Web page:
With that in mind, I wanted to create an activity with a November theme. When I taught kinders and first grade, we continued to practice vowels at this time, particularly "When two vowels go walking the first one usually does the talking." so I went in search of a symbol that I could use.
A sheave of wheat was pretty prominent and perfect for the ea vowel grouping. Some of my kiddos were often confused with that long E sound wanting to spell these words with an ee, so I decided to make up a list of words for both. Need, became needle and the haystack idea was also born.
The Haystack Howdy packet is a quick, easy and fun way to practice words with a long E vowel sound, which have the double ee or ea letters in the middle of the word.
The packet includes the Needle in a Haystack whole group file folder game, with 130 double ee "needle" word cards, plus an alphabetical list of the words in poster form.
The cards are small, with 22 on a page for easy printing. Choose the ones you want your kiddos to work on.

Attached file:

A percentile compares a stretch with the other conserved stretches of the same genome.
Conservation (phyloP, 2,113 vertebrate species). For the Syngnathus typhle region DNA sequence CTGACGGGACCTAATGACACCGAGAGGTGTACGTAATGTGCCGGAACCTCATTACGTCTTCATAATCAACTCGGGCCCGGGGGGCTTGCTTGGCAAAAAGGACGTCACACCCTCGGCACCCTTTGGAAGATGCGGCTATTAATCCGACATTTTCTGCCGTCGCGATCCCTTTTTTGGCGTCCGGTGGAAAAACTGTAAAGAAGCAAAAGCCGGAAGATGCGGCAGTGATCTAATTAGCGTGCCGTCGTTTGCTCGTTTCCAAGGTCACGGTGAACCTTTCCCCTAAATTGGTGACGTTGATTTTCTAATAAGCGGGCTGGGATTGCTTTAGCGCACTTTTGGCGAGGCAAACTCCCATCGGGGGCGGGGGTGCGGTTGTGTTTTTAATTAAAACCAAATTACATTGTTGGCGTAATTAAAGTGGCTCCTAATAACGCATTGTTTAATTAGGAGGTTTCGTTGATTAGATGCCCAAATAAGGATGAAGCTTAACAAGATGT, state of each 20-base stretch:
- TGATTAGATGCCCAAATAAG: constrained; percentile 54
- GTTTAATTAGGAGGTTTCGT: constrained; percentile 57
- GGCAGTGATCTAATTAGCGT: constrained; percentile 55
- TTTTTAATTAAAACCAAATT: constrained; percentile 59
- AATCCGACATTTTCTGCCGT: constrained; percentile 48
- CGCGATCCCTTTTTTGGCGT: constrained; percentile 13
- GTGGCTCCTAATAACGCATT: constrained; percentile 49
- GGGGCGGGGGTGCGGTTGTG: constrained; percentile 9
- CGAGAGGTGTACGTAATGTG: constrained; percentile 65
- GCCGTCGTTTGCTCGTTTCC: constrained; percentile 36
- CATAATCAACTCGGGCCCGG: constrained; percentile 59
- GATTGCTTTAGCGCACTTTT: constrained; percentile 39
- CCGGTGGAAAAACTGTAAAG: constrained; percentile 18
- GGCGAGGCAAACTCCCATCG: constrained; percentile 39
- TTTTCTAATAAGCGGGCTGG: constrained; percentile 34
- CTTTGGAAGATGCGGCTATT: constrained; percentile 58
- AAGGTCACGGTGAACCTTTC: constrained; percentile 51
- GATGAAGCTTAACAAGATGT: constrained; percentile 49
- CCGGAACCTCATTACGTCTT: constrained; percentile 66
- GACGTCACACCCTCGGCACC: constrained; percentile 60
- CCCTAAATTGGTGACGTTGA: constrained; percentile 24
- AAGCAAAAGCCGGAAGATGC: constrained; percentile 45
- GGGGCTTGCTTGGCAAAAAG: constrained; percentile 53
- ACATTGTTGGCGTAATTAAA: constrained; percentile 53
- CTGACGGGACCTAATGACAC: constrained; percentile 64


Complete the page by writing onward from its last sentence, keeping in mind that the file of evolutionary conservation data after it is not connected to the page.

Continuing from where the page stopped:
Print, laminate and trim the cards. Toss them into a container and have students choose 1 or 2. Using the list, ask for a word.
The child holding that card, shows it to the class, everyone reads it together, then they put the "needle" into the haystack.
To make the haystack, simply print off a copy, trim and glue to a file folder. (I've included 2 color options, plus one in black & white.)
Using an Exacto knife, cut a slit wide and long enough for the needle cards to be slipped through the slot.
Hold up the file folder, by putting a small basket in the back. The cards will drop through the slot and into the basket. Keep the cards in an envelope, in the folder and tuck into your file drawer.